For the past few weeks, there has been a noticeable absence of young children and teenagers who jump off the bridge across the Abel Canal on Connecticut Road and at least one neighbor who lives at the foot of the bridge says he's happy about the lack activity.
The reason, he says he believes, may be that the children saw some alligators in the water or even up on dry land along the banks and that scared them off.
For most of June on hot and sultry days, several youngsters swam in the waters near the bridge and others jumped off the bridge while others were seen fishing for bass and Thalapia.
It's the same bridge that has been giving the Sheriff's Office and East County Water Control District, which maintains the bridge, headaches due to the illegal use of graffiti on the bridge in recent months and years.
"No I haven't seen the kids much around here for the past three weeks or so. I know they have been using that bridge to jump off of and it is worrisome to me because I would hate to see a kids get hurt. I don't imagine the water is any deeper in the middle than eight to 10 feet and who knows what can happen," Ginter said from his home which located on the corner of Jefferson Drive and Connecticut Road. Has he seen any alligators there?
"Yep, I've seen a few from time to time and if they are on the banks, my lawn mower will scare them away and they run for the water in the canal. During mating season, you may see more alligators," he said.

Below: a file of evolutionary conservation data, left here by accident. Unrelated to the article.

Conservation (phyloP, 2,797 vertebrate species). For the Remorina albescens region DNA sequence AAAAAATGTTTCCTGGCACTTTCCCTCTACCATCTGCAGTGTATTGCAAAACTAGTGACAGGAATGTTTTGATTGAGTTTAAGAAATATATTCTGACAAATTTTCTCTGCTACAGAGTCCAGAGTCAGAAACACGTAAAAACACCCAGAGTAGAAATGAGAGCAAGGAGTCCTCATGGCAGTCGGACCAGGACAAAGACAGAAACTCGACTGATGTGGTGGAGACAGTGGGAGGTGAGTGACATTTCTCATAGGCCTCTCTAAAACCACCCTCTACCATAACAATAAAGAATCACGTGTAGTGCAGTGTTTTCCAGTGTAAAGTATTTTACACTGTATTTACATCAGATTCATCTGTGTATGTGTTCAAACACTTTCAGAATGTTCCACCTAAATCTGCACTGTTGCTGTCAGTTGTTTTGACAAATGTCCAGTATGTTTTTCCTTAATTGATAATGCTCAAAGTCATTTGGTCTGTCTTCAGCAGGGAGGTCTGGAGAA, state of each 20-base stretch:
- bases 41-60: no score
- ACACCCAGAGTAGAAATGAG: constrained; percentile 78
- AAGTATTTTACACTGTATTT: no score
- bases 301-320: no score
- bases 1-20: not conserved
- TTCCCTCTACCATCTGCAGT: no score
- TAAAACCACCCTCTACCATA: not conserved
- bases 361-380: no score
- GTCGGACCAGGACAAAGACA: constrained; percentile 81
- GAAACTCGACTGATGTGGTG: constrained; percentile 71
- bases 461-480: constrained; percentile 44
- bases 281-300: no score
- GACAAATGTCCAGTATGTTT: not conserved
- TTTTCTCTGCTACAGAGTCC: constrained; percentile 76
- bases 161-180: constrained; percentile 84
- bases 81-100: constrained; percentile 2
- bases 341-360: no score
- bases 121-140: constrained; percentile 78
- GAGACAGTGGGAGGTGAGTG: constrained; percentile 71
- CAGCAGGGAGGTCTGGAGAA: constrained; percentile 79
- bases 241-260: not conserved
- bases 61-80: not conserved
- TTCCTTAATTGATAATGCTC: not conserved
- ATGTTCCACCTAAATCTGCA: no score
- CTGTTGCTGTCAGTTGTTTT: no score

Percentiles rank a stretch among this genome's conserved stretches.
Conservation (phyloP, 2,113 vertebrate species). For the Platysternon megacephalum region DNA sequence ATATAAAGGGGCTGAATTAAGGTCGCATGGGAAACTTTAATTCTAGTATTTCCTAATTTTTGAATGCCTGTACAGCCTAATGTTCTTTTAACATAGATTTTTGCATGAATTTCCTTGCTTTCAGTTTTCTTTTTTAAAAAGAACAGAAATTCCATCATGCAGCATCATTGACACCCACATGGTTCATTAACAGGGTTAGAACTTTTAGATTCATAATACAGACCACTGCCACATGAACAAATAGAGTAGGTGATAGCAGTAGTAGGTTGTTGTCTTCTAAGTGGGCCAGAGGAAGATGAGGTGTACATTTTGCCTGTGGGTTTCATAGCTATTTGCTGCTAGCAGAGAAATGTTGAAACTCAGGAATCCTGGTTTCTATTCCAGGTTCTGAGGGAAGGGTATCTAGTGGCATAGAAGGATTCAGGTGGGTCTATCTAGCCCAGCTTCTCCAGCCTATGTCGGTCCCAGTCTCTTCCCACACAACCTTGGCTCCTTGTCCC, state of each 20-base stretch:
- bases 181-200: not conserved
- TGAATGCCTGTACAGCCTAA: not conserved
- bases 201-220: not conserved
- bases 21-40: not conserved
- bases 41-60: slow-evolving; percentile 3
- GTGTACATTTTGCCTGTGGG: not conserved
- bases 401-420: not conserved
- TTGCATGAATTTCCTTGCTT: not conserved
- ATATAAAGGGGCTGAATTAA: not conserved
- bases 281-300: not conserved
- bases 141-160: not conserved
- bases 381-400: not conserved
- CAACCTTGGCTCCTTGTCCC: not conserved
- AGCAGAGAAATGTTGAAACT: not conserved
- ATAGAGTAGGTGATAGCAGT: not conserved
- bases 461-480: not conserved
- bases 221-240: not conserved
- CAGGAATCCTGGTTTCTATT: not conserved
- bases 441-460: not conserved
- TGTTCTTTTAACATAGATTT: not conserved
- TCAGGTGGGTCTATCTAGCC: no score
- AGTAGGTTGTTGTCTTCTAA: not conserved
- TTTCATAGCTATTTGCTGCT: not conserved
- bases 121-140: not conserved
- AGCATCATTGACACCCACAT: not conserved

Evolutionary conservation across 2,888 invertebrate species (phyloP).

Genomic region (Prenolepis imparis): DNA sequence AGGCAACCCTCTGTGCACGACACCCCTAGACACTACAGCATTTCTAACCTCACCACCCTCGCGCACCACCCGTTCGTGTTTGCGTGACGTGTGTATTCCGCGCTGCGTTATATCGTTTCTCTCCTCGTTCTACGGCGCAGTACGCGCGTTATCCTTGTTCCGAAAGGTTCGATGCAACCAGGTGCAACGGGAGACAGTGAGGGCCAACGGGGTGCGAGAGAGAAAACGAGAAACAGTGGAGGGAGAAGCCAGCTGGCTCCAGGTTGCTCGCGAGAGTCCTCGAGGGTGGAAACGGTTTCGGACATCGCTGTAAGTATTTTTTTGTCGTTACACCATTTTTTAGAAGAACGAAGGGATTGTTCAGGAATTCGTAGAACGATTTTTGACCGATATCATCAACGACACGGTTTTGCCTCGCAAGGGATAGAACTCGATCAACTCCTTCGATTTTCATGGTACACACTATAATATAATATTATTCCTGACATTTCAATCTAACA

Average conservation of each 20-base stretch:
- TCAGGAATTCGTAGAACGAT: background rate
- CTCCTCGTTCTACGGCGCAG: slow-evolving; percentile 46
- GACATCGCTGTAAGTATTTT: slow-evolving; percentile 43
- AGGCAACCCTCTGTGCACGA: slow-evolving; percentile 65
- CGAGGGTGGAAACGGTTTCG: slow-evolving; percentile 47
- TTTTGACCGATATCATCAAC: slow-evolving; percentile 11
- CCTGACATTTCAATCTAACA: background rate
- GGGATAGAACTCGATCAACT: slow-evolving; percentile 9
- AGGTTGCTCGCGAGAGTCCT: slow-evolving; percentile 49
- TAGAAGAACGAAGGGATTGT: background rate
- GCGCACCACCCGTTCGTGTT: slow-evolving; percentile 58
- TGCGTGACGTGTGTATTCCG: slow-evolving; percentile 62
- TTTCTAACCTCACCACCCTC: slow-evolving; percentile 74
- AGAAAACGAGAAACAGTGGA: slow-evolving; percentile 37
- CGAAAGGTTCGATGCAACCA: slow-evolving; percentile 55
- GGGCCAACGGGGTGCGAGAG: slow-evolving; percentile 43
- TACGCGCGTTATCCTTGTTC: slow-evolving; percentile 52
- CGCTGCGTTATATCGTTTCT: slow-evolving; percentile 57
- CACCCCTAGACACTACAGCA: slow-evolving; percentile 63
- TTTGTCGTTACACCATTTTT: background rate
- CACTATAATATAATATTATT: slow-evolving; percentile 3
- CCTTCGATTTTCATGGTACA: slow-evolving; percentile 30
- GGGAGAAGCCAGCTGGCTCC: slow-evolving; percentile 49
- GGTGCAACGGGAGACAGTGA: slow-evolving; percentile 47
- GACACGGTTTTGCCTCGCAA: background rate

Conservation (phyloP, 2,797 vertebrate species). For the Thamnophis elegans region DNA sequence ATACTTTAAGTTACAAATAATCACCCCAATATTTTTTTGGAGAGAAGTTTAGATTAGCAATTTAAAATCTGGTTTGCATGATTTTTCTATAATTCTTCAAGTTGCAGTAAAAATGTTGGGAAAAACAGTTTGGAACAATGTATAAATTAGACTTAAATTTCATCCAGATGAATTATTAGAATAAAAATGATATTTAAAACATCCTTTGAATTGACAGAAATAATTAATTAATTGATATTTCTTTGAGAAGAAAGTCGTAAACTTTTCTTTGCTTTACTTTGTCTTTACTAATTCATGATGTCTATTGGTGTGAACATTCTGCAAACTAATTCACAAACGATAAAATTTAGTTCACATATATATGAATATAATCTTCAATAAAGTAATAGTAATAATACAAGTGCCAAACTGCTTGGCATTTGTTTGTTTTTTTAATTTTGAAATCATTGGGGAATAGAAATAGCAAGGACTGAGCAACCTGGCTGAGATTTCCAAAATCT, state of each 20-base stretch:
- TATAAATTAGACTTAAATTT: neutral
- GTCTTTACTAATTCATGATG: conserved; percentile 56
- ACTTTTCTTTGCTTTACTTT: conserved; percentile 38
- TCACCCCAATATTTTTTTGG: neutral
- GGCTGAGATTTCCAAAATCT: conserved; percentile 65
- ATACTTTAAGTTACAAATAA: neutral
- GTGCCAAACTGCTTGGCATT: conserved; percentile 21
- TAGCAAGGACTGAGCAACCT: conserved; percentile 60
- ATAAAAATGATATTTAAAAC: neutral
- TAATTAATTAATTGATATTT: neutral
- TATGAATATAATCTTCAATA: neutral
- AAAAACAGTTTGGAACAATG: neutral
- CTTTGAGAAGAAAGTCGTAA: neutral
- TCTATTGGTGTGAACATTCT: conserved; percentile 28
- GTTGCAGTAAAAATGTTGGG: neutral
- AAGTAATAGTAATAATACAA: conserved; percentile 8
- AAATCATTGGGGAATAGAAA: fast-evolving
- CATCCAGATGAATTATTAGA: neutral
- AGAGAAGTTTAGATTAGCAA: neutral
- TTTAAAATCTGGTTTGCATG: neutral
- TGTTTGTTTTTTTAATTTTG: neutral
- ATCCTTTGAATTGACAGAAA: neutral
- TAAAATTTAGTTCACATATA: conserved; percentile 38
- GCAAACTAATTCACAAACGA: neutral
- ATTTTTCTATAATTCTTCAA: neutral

He said he has seen "alligator nests" in the runoff pipes near both sides of the bridge.
"There's rocks down there and that is where I have seen some of the younger alligators after they have been born. When they get larger, they leave the area because the space is small in those pipes," he said.
It doesn't hurt the feelings of David Lindsay, who runs the East County Water Control District, that the kids are staying away from the bridge.
"Even though the state's environmental department calls the canals 'swimmable' we still urge residents to use caution along any of our canals," Lindsay said.
"Not only is there the possibility of alligators in any of the canals in Lehigh and we have 311 miles of canals, there are other reasons, such as boulders and rocks being used in some of the canals to help control the water.
"Anyone using the canals to boat in or swim in should always be careful," he said.
Lindsay said the water control district, which maintains the canals, the culprits and other devices, have posted signs in different areas asking people not to swim, he said no sooner are the signs put up, someone vandals them and takes them down.
"But I have to say to anyone who swims or dives into our canals, they don't know what is in them and it may not always be smart to romp in the canals," he said.
As for the bridge across the Abel Canal on Connecticut Road, it has become their responsibility to keep the bridge bright and white with pressure cleaning and fresh paint - especially if the Sheriff's Office calls them and informs them of graffiti on the bridge.
And there was graffiti on the bridge just after school closed, said Ginter, whose house is close to the bridge.